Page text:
he with more facile question* bear it, [For that it stands not in such warlike brace", But altogether lacks the abilities That Rhodes' is dress'd in :-if we make thought of

this,
We must not think, the Turk is so unskilful,
To leave that latest which concerns him first;
Neglecting an attempt of ease, and gain,
To wake, and wage“, a danger profitless.]

Duke. Nay, in all confidence, he's not for Rhodes. Off. Here is more news. 3 • Bring it to the test, examine it by reason, it will be found counterfeit.'

4 That he may carry it with less dispute, with diminished opposition.

5 i. e. in such state of defence. To arm was called to brace on the armour. The seven following lines were added since the first edition in quarto, 1622.

6 To wage is to undertake. "To wage law (in the common acceptation) seems to be to follow, to urge, drive on, or prosecute the law or law-suits; as to wage war is præliari, bellare, to drive on the war, to fight in battels as warriors do.'-- Blount's Glossography. See King Lear, p. 386, note 25.

Enter a Messenger. Mes. The Ottomites, reverend and gracious, Steering with due course toward the isle of Rhodes, Have there injointed them with an after fleet.

1 Sen. Ay, so I thought:—How many, as you

guess ?

Mess. Of thirty sail : and now do they restem Their backward course, bearing with frank appear

ance

Their purposes toward Cyprus.—Signior Montano,
Your trusty and most valiant servitor,
With his free duty recommends you thus,
And prays you to believe him 7.

Duke. Tis certain then for Cyprus,-
Marcus Lucchese, is hę not in town?

1 Sen. He's now in Florence. Duke. Write from us; wish 8 him pest-post-haste:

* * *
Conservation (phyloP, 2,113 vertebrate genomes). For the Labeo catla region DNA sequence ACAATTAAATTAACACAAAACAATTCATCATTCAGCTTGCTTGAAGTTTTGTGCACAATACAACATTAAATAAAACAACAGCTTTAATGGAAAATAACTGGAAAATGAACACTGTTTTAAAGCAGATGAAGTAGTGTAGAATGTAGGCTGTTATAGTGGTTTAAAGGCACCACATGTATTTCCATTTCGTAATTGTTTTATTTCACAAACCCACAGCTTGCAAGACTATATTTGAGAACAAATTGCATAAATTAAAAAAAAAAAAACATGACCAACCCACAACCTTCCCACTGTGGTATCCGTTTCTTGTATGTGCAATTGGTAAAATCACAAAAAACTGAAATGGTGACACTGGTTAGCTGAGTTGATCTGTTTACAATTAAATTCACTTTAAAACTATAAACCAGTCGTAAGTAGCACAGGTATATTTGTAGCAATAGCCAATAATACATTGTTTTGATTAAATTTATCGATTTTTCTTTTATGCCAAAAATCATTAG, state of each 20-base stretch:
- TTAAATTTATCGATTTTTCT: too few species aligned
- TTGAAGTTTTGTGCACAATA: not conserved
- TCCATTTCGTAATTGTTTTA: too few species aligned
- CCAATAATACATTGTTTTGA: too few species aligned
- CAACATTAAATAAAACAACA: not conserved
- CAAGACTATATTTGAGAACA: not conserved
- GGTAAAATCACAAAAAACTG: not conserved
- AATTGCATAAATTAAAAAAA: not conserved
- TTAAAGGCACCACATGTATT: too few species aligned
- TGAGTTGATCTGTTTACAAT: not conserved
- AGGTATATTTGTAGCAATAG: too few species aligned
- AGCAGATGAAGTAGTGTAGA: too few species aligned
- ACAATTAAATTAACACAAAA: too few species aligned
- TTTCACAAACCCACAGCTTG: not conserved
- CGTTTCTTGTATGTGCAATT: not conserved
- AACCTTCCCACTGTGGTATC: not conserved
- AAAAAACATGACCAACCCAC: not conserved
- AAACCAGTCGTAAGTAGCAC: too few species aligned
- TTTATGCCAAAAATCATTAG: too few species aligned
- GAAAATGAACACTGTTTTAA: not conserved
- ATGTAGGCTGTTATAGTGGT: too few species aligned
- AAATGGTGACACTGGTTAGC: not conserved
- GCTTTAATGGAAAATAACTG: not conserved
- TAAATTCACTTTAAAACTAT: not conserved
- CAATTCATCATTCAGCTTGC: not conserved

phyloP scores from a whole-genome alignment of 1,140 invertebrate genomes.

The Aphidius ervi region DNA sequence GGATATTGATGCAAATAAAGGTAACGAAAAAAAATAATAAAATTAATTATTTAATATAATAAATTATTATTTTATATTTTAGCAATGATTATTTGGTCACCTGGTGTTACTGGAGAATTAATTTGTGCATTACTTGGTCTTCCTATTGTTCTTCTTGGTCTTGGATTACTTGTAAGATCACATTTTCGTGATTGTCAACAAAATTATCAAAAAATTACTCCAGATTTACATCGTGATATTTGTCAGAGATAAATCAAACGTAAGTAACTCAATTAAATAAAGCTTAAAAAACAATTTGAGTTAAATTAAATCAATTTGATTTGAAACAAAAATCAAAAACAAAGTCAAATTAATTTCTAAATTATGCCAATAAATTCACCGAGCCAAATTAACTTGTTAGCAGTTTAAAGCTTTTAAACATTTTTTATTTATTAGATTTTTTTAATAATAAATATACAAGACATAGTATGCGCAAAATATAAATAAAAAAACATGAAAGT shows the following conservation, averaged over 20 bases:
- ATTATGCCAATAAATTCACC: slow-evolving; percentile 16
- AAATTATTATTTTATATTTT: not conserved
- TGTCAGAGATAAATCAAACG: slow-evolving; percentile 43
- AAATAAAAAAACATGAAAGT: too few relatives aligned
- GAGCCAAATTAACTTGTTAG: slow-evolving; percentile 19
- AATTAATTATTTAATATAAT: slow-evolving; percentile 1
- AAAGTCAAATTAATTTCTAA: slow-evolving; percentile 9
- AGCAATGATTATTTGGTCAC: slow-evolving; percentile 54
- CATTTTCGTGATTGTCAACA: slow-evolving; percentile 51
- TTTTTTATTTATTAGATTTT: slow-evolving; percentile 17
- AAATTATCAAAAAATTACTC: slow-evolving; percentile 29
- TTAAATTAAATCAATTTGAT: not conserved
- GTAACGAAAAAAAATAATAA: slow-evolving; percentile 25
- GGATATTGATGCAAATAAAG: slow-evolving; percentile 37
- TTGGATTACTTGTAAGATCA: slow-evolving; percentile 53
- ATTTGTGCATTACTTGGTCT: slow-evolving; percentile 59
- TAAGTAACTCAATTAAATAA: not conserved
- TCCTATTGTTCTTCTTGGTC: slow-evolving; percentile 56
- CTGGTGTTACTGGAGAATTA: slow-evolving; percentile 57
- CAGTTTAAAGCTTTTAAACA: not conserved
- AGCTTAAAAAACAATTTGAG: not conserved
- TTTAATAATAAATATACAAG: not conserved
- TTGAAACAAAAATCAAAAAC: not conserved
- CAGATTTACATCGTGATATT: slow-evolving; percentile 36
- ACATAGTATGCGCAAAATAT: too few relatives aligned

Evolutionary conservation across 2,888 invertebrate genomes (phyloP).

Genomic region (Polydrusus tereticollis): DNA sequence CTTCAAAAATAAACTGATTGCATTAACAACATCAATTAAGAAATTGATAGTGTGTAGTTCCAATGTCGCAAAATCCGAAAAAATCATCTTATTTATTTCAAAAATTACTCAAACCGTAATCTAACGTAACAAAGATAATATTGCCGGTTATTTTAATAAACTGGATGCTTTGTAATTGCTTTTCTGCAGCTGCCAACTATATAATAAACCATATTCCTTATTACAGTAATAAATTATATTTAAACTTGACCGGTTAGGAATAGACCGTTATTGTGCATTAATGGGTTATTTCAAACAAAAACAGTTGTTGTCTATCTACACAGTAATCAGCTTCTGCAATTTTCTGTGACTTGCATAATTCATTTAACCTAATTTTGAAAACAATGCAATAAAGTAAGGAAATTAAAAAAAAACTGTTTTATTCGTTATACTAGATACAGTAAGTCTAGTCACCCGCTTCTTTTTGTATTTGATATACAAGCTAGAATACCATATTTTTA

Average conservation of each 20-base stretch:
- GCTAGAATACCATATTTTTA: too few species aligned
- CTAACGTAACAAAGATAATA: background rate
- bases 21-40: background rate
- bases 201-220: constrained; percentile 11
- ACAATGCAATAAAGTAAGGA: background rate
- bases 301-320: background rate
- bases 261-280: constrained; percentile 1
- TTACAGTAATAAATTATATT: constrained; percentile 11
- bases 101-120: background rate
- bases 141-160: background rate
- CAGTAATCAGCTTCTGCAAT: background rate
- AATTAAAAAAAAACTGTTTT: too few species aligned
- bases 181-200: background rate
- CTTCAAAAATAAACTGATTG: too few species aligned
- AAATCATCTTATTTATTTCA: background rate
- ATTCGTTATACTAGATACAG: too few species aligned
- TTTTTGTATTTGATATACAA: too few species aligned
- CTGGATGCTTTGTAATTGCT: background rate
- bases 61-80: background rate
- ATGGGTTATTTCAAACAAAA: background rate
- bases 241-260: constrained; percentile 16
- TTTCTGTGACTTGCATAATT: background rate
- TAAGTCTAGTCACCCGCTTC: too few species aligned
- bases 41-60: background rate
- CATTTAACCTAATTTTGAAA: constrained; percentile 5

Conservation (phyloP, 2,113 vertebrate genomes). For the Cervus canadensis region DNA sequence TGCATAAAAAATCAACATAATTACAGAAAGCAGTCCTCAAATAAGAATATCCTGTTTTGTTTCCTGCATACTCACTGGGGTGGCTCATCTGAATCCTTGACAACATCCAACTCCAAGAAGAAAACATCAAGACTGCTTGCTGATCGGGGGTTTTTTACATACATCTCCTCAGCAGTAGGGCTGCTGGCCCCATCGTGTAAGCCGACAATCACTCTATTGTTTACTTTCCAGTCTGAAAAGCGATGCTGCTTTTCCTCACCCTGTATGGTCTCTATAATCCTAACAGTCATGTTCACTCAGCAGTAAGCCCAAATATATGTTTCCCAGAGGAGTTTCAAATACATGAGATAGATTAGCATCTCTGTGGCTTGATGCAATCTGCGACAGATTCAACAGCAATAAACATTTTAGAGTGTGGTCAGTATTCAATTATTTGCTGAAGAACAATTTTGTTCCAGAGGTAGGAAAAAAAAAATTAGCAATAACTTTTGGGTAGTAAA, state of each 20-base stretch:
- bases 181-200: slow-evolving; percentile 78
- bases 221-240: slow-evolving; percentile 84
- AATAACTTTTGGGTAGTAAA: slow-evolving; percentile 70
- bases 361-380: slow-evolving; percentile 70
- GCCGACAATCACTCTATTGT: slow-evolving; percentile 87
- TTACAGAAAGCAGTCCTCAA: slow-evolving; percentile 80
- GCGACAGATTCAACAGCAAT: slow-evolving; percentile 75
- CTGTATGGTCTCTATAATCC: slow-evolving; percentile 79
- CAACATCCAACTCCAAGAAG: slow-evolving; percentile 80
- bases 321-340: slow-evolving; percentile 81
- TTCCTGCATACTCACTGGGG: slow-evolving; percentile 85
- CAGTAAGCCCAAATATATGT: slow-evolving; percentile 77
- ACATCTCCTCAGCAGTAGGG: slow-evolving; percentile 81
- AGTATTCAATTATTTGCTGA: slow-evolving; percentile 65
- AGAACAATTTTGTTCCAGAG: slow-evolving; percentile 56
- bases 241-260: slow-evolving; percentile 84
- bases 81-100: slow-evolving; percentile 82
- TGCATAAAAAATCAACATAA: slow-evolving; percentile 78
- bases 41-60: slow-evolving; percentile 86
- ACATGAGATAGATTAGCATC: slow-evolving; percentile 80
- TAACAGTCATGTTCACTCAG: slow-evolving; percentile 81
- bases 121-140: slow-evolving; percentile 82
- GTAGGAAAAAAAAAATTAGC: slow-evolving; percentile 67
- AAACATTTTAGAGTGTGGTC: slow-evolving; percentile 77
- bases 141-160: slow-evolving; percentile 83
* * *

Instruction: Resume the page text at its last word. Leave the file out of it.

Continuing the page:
despatch. 1 Sen. Here comes Brabantio, and the valiant

Moor. Enter BRABANTIO, OTHELLO, IAGO, RODERIGO,

and Officers. Duke. Valiant Othello, we must straight employ

you Against the general enemy Ottoman9.

7 He entreats you not to doubt the truth of this intelligence.'

8 i. e. desire him to make all possible haste.' The folio reads:

• Write from us to him, post, post-haste, dispatch.' 9 It was part of the policy of the Venetian state to employ strangers, and even Moors, in their wars. By lande they are served of straungers, both for generals, for capitaines, and for all other men of warre, because theyr lawe permitteth not any Venetian to be capitaine over an armie by lande; fearing, I thinke, Cæsar's example.'— Thomas's History of Italye, p. 82. See also Contareni's Republic of Venice, by Lewkenor, 1599; and Howell's Letters, sect. i, let, xxviii.

I did not see you; welcome, gentle signior;

[To BRABANTIO. We lack'd your counsel and your help to-night.

Bra. So did I yours: Good your grace, pardon me; Neither my place, nor aught I heard of business, Hath rais'd me from my bed; nor doth the general

10 care

Take hold on me; for my particular grief
Is of so flood-gate and o’erbearing nature,
That it engluts and swallows other sorrows,
And it is still itself.
Duke.

Why, what's the matter?
Bra. My daughter! O, my daughter !
Sen.

Dead?
Bra.

Ay, to me; She is abus'd, stol'n from me, and corrupted By spells and medicines bought of mountebanks 11: For nature so preposterously to err, Being not deficient, blind, or lame of sense Sans witchcraft could not

Duke. Whoe'er he be, that, in this foul proceeding, Hath thus beguild your daughter of herself, And you of her, the bloody book of law You shall yourself read in the bitter letter,

12

>

10

- juvenumque prodis Publica cura.'.

Hor. Steevens would read this line thus :

* Rais'd me from bed; nor doth the general careomitting Hath and my, which he considers playhouse interpolations; by which, he says, the metre of this tragedy is too frequently deranged.

11 By the Venetian law the giving love-potions was highly criminal, as appears in the Code Della Promission del Malefico, cap. xvii. Dei Maleficii et Herbarie. Shakspeare inay not have known this, but he was well acquainted with the edicts of James I. against

- practisers Of arts inhibited, and out of warrant.' 12 This line is not in the first quarto.